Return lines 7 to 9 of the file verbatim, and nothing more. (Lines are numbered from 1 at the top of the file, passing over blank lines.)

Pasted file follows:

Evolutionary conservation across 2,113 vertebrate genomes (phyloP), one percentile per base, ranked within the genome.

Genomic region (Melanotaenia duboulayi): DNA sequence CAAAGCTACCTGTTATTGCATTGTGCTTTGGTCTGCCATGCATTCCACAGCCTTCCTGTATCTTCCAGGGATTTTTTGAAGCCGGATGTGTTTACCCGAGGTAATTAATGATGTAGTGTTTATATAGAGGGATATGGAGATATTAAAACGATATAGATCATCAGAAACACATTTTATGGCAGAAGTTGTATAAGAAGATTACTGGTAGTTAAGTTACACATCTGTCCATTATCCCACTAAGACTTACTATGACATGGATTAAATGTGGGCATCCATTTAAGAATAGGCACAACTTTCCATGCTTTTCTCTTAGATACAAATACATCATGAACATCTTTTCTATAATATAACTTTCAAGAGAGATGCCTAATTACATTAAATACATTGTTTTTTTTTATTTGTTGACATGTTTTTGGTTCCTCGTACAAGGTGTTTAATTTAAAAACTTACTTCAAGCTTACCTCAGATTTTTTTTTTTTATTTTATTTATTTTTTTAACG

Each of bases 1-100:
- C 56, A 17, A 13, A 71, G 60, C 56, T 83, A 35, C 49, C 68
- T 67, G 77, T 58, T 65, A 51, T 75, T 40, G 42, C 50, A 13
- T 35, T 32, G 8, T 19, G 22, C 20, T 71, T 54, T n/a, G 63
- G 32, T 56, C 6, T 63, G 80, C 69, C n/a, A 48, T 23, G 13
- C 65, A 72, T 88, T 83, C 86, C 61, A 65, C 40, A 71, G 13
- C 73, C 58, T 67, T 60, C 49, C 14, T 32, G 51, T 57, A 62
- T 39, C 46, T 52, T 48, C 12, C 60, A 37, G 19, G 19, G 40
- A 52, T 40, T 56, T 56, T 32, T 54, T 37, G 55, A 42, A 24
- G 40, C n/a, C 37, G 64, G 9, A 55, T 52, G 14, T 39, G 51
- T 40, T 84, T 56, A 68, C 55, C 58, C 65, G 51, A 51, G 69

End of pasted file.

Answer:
- G 32, T 56, C 6, T 63, G 80, C 69, C n/a, A 48, T 23, G 13
- C 65, A 72, T 88, T 83, C 86, C 61, A 65, C 40, A 71, G 13
- C 73, C 58, T 67, T 60, C 49, C 14, T 32, G 51, T 57, A 62